One of men’s biggest weaknesses is going off halfcocked. When I started to formulate the basics of this post, some of my points were based on snippets I gathered from social media about the new Gillette ad.
The media, and some of my social media pals cried foul, and I assumed the ad was another attempt at stripping men of their masculinity. Then I watched the ad in preparation for this blog post.
To clear the air, I do not use Gillette products. Not because I don’t like them, but because there are less expensive alternatives. I do not need a razor blade with twenty-seven blades, and a rubber strip that pulls the skin tight for a good shave. However, I do agree with the premise of the ad. It’s titled “We Believe: The Best Men Can Be.” Not “Toxic Masculinity” as portrayed in the media, both broadcast and social.
I do not disagree with the premise of the ad, we, as men, can be so much better.
I am a man trapped between two extremes. On one side is a life time of friends, coworkers, colleagues, and strangers, who believe being a man is grunting, lewd jokes, objectifying woman, and buying big toys to compensate for their other shortcomings. On the other side, what used to be a smaller percentage, but now a growing group of men, who want us to quit being men all together. The feminization of men.
I don’t agree with either.
Being a man is a proud thing. To me, masculinity is more than hair on your face, or big muscles, or having an object on your arm for other men to admire, but you do not respect. It’s not about appearance, or status, or things. Being a man is a frame of mind. It’s being comfortable enough with your masculinity, that you don’t feel the need to prove it to those around you.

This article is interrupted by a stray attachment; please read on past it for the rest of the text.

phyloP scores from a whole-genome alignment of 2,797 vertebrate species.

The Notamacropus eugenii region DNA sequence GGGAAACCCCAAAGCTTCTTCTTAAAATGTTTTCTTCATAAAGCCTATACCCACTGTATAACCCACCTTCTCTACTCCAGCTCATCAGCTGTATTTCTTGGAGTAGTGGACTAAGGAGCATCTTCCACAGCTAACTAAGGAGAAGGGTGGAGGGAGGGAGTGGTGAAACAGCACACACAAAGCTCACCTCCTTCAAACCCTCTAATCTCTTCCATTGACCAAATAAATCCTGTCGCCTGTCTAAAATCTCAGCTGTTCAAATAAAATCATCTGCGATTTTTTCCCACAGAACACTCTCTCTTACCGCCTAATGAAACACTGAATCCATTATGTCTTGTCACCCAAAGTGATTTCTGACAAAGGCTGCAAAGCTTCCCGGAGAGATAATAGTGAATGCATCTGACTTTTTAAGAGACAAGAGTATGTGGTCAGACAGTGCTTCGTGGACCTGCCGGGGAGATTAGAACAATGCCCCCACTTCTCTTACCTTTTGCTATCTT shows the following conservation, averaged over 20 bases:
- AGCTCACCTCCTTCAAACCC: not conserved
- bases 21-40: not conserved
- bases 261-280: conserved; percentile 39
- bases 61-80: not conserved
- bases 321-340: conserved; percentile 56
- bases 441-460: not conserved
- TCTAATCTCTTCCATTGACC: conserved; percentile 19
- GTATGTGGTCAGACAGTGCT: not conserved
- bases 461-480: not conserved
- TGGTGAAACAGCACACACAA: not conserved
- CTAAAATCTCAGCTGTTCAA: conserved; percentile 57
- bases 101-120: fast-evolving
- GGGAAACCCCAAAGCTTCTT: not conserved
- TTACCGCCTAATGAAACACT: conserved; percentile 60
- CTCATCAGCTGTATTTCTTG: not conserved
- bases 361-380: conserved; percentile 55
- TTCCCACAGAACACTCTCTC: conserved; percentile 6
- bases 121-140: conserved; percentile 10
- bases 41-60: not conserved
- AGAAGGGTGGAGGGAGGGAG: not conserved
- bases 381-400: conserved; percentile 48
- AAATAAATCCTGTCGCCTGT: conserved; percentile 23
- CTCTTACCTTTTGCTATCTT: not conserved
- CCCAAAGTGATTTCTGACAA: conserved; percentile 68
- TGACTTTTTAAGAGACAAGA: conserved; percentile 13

I am not defined by my things, they are merely an extension of my life. I do not lift weights to show you how masculine I am, I do so for abetter life. I share my life with a beautiful woman, not because she is aprize, but because I got lucky (she is a prize, but not in a chauvinistic way).
I do not have to be stripped of my masculinity to be respectful of woman and their rightful place in this world. I do not need to get in touch with my feminine side to know how to feel. I do not need to forgo those things that make me a man, to show compassion.
It is alright to feel confident in who I am, in what I have accomplished. It is alright to feel pride in my abilities, to not ask for directions.
I cry, but I don’t wear those tears on my sleeve. I hurt, but I do not need to bear my emotions to the world. I suffer injury and illness, but that does not mean I have to wear a gown.
I am proud to be man.
However, I do not understand war. I loathe violence. Against any human. I was taught not to strike any human being, including a woman. Sports are a passing interest, but not my passion. I understand hunting but feel no need to kill. I walk away when another man tells crude or vulgar jokes. I feel no need to demean any human being, especially woman.
A woman is my equal, my partner, my friend. Relationships are about sharing. Sharing the good, sharing the bad, sharing the mundane. Raising a family is about dividing and conquering. I shingle the roof because I am strong, she kisses booboos because it is in her nature to nurture. If she wants to join me on the roof, so be it. It will not diminish that which makes me man.
I do not wear a bun. I loathe the color pink. Never have I wore makeup, and my pierced ear was just the one. It is okay to be a man. It is okay to be masculine. I do not want to be feminized. I do not want to be sensitized. I do not want to get in touch with my inner anything.
I am man!